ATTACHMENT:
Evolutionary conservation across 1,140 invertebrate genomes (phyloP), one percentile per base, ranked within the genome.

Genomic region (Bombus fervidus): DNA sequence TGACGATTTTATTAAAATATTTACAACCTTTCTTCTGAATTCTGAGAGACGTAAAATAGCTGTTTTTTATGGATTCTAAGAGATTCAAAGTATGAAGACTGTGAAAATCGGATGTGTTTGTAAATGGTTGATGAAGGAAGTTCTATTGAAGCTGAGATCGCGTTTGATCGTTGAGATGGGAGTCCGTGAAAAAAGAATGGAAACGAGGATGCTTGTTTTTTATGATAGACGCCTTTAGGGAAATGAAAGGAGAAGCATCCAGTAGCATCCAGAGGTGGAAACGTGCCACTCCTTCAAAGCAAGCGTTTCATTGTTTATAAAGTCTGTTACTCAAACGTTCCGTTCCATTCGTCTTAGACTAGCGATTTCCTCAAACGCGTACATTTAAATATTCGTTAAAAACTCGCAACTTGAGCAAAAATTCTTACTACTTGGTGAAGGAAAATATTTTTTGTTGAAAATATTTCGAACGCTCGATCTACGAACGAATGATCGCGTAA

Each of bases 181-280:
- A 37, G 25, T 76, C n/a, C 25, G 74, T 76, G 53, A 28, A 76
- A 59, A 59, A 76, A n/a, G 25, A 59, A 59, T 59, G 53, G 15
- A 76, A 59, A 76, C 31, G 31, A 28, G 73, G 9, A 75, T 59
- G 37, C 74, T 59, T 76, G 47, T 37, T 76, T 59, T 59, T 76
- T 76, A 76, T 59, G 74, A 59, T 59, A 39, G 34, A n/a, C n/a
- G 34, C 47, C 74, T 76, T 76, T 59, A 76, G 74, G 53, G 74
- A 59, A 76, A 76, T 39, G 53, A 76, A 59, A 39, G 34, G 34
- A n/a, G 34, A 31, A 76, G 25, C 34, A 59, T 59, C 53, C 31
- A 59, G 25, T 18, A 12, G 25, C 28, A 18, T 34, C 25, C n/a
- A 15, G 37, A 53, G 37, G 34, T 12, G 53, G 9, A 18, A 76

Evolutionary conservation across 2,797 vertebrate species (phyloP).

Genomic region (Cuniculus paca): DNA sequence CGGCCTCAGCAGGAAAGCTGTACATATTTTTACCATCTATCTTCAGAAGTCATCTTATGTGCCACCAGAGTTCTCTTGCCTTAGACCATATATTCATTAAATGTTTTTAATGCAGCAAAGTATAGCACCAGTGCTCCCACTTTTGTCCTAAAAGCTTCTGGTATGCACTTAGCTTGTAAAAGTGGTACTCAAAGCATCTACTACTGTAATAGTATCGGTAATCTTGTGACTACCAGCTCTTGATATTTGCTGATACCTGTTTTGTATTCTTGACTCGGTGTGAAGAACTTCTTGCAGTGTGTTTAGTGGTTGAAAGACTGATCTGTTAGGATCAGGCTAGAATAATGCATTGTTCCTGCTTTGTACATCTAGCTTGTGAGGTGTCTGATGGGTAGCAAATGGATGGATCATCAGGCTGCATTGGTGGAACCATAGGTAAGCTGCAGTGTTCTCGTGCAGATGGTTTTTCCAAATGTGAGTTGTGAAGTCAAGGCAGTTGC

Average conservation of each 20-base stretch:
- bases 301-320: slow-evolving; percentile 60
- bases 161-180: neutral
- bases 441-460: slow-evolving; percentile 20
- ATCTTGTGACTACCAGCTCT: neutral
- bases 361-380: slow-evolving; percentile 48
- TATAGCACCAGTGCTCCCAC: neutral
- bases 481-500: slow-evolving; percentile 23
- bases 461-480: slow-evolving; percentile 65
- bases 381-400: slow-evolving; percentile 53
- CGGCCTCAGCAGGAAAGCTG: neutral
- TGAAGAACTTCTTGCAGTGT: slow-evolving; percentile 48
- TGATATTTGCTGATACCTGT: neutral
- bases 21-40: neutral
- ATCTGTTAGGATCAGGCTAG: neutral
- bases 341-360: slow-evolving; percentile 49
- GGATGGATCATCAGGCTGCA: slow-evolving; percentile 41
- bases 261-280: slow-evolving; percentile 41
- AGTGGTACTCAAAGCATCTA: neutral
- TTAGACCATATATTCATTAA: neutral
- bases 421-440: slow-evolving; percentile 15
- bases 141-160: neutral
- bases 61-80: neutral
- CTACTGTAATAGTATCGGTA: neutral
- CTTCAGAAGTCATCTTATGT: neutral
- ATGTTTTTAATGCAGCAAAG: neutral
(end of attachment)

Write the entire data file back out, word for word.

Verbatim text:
Evolutionary conservation across 1,140 invertebrate genomes (phyloP), one percentile per base, ranked within the genome.

Genomic region (Bombus fervidus): DNA sequence TGACGATTTTATTAAAATATTTACAACCTTTCTTCTGAATTCTGAGAGACGTAAAATAGCTGTTTTTTATGGATTCTAAGAGATTCAAAGTATGAAGACTGTGAAAATCGGATGTGTTTGTAAATGGTTGATGAAGGAAGTTCTATTGAAGCTGAGATCGCGTTTGATCGTTGAGATGGGAGTCCGTGAAAAAAGAATGGAAACGAGGATGCTTGTTTTTTATGATAGACGCCTTTAGGGAAATGAAAGGAGAAGCATCCAGTAGCATCCAGAGGTGGAAACGTGCCACTCCTTCAAAGCAAGCGTTTCATTGTTTATAAAGTCTGTTACTCAAACGTTCCGTTCCATTCGTCTTAGACTAGCGATTTCCTCAAACGCGTACATTTAAATATTCGTTAAAAACTCGCAACTTGAGCAAAAATTCTTACTACTTGGTGAAGGAAAATATTTTTTGTTGAAAATATTTCGAACGCTCGATCTACGAACGAATGATCGCGTAA

Each of bases 181-280:
- A 37, G 25, T 76, C n/a, C 25, G 74, T 76, G 53, A 28, A 76
- A 59, A 59, A 76, A n/a, G 25, A 59, A 59, T 59, G 53, G 15
- A 76, A 59, A 76, C 31, G 31, A 28, G 73, G 9, A 75, T 59
- G 37, C 74, T 59, T 76, G 47, T 37, T 76, T 59, T 59, T 76
- T 76, A 76, T 59, G 74, A 59, T 59, A 39, G 34, A n/a, C n/a
- G 34, C 47, C 74, T 76, T 76, T 59, A 76, G 74, G 53, G 74
- A 59, A 76, A 76, T 39, G 53, A 76, A 59, A 39, G 34, G 34
- A n/a, G 34, A 31, A 76, G 25, C 34, A 59, T 59, C 53, C 31
- A 59, G 25, T 18, A 12, G 25, C 28, A 18, T 34, C 25, C n/a
- A 15, G 37, A 53, G 37, G 34, T 12, G 53, G 9, A 18, A 76

Evolutionary conservation across 2,797 vertebrate species (phyloP).

Genomic region (Cuniculus paca): DNA sequence CGGCCTCAGCAGGAAAGCTGTACATATTTTTACCATCTATCTTCAGAAGTCATCTTATGTGCCACCAGAGTTCTCTTGCCTTAGACCATATATTCATTAAATGTTTTTAATGCAGCAAAGTATAGCACCAGTGCTCCCACTTTTGTCCTAAAAGCTTCTGGTATGCACTTAGCTTGTAAAAGTGGTACTCAAAGCATCTACTACTGTAATAGTATCGGTAATCTTGTGACTACCAGCTCTTGATATTTGCTGATACCTGTTTTGTATTCTTGACTCGGTGTGAAGAACTTCTTGCAGTGTGTTTAGTGGTTGAAAGACTGATCTGTTAGGATCAGGCTAGAATAATGCATTGTTCCTGCTTTGTACATCTAGCTTGTGAGGTGTCTGATGGGTAGCAAATGGATGGATCATCAGGCTGCATTGGTGGAACCATAGGTAAGCTGCAGTGTTCTCGTGCAGATGGTTTTTCCAAATGTGAGTTGTGAAGTCAAGGCAGTTGC

Average conservation of each 20-base stretch:
- bases 301-320: slow-evolving; percentile 60
- bases 161-180: neutral
- bases 441-460: slow-evolving; percentile 20
- ATCTTGTGACTACCAGCTCT: neutral
- bases 361-380: slow-evolving; percentile 48
- TATAGCACCAGTGCTCCCAC: neutral
- bases 481-500: slow-evolving; percentile 23
- bases 461-480: slow-evolving; percentile 65
- bases 381-400: slow-evolving; percentile 53
- CGGCCTCAGCAGGAAAGCTG: neutral
- TGAAGAACTTCTTGCAGTGT: slow-evolving; percentile 48
- TGATATTTGCTGATACCTGT: neutral
- bases 21-40: neutral
- ATCTGTTAGGATCAGGCTAG: neutral
- bases 341-360: slow-evolving; percentile 49
- GGATGGATCATCAGGCTGCA: slow-evolving; percentile 41
- bases 261-280: slow-evolving; percentile 41
- AGTGGTACTCAAAGCATCTA: neutral
- TTAGACCATATATTCATTAA: neutral
- bases 421-440: slow-evolving; percentile 15
- bases 141-160: neutral
- bases 61-80: neutral
- CTACTGTAATAGTATCGGTA: neutral
- CTTCAGAAGTCATCTTATGT: neutral
- ATGTTTTTAATGCAGCAAAG: neutral